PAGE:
Patil SR, Arnold BF, Salvatore AL, Briceno B, Ganguly S, Colford JM Jr, Gertler PJ. The effect of India's total sanitation campaign on defecation behaviors and child health in rural Madhya Pradesh: a cluster randomized controlled trial. PLoS Med. 2014;11(8):e1001709.
Clasen T, Boisson S, Routray P, Torondel B, Bell M, Cumming O, et al. Effectiveness of a rural sanitation programme on diarrhoea, soil-transmitted helminth infection, and child malnutrition in Odisha, India: a cluster-randomised trial. Lancet Glob Health. 2014;2(11):e645–53.
Sclar GD, Penakalapati G, Amato HK, Garn JV, Alexander K, Freeman MC, et al. Assessing the impact of sanitation on indicators of fecal exposure along principal transmission pathways: a systematic review. Int J Hyg Environ Health. 2016;219(8):709–23.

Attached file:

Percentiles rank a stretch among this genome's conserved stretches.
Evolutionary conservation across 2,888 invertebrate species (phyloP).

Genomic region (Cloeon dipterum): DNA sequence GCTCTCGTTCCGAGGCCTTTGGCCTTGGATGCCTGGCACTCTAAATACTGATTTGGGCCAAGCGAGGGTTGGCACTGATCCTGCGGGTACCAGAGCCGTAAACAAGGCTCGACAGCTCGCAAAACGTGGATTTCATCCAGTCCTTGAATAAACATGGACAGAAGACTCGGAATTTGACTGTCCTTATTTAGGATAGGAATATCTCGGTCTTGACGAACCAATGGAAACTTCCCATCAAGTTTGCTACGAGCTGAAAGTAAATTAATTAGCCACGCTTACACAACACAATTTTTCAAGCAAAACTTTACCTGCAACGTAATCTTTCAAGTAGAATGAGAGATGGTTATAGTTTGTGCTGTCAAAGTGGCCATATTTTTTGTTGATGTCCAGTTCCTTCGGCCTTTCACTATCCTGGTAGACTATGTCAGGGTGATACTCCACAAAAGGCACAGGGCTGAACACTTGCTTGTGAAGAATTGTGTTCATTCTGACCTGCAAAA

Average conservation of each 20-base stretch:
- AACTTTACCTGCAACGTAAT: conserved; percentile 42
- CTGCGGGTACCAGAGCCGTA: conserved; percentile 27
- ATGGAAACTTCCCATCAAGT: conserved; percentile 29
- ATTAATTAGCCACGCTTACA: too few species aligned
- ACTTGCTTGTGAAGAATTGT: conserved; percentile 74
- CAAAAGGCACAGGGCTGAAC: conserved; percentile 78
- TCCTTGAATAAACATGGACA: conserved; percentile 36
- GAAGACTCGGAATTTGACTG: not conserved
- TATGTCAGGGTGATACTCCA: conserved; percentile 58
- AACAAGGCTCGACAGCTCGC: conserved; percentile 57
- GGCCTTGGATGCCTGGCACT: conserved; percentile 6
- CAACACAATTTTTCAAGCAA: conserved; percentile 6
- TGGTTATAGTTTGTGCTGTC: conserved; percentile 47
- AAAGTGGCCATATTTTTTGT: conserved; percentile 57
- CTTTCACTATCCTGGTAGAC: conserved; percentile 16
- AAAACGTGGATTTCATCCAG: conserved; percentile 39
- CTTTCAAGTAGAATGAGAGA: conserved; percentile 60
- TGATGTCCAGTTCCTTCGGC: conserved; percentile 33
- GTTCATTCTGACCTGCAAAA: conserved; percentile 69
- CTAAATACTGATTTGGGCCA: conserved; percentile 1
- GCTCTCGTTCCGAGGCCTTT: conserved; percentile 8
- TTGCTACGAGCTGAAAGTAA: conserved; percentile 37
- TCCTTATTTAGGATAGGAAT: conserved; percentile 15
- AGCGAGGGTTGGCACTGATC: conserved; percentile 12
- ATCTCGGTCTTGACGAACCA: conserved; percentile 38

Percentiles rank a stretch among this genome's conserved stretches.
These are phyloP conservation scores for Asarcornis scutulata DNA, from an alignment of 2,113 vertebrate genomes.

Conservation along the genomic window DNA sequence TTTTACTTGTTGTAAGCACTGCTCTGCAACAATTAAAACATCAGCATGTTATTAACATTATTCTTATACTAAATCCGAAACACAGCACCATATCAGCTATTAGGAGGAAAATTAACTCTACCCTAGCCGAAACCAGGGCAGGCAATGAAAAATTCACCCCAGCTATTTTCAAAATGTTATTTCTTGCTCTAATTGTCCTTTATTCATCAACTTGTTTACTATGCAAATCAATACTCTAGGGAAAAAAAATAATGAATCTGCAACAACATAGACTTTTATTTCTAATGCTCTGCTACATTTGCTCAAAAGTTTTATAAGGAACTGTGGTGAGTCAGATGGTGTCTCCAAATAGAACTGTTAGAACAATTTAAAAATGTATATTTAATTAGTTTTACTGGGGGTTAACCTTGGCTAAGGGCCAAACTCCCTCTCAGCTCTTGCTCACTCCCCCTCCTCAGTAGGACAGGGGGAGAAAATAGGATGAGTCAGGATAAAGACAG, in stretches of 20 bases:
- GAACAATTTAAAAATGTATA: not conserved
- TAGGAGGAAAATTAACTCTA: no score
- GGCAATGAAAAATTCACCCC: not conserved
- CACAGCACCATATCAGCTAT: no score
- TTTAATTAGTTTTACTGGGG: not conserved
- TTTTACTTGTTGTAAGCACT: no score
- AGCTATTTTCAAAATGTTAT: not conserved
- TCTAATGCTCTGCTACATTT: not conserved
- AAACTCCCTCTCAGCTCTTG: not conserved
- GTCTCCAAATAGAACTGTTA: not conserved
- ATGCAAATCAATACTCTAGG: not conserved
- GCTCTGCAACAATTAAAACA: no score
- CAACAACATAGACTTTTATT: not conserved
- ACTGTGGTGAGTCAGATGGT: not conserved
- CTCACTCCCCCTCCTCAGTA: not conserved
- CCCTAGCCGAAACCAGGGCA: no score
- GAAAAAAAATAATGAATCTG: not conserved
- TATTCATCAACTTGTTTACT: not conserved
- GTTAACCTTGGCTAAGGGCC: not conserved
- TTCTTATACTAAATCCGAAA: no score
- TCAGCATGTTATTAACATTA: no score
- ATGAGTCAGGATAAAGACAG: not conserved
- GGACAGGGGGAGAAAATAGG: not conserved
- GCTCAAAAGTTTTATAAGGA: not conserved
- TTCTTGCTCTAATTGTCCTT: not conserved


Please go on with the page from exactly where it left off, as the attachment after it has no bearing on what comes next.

Hotez PJ, Kamath A. Neglected tropical diseases in sub-Saharan Africa: review of their prevalence, distribution, and disease burden. PLoS Negl Trop Dis. 2009;3(8):e412.
Utzinger J, Raso G, Brooker S, de Savigny D, Tanner M, Ornbjerg N, et al. Schistosomiasis and neglected tropical diseases: towards integrated and sustainable control and a word of caution. Parasitology. 2009;136(13):1859–74.
UN. The millennium development goals. Report 2010. Geneva: World Health Organization; 2010.
Kar K, Chambers R. Handbook on community-led total sanitation. London: Plan UK; 2008.
Bongartz P, Musyoki SM, Milligan A, Holly A. Tales of shit: community-led total sanitation in Africa. London: International Institute for Environment and Development; 2010.
Chambers R. The origins and practice of participatory rural appraisal. World Dev. 1994;22:953–69.
Jenkins MW, Curtis V. Achieving the 'good life': why some people want latrines in rural Benin. Soc Sci Med. 2005;61(11):2446–59.
Jenkins MW, Scott B. Behavioral indicators of household decision-making and demand for sanitation and potential gains from social marketing in Ghana. Soc Sci Med. 2007;64(12):2427–42.
Koné S, Baikoro N, N'Guessan Y, Jaeger FN, Silué KD, Fürst T, et al. Health & demographic surveillance system profile: the Taabo health and demographic surveillance system, Côte d'Ivoire. Int J Epidemiol. 2015;44(1):87–97.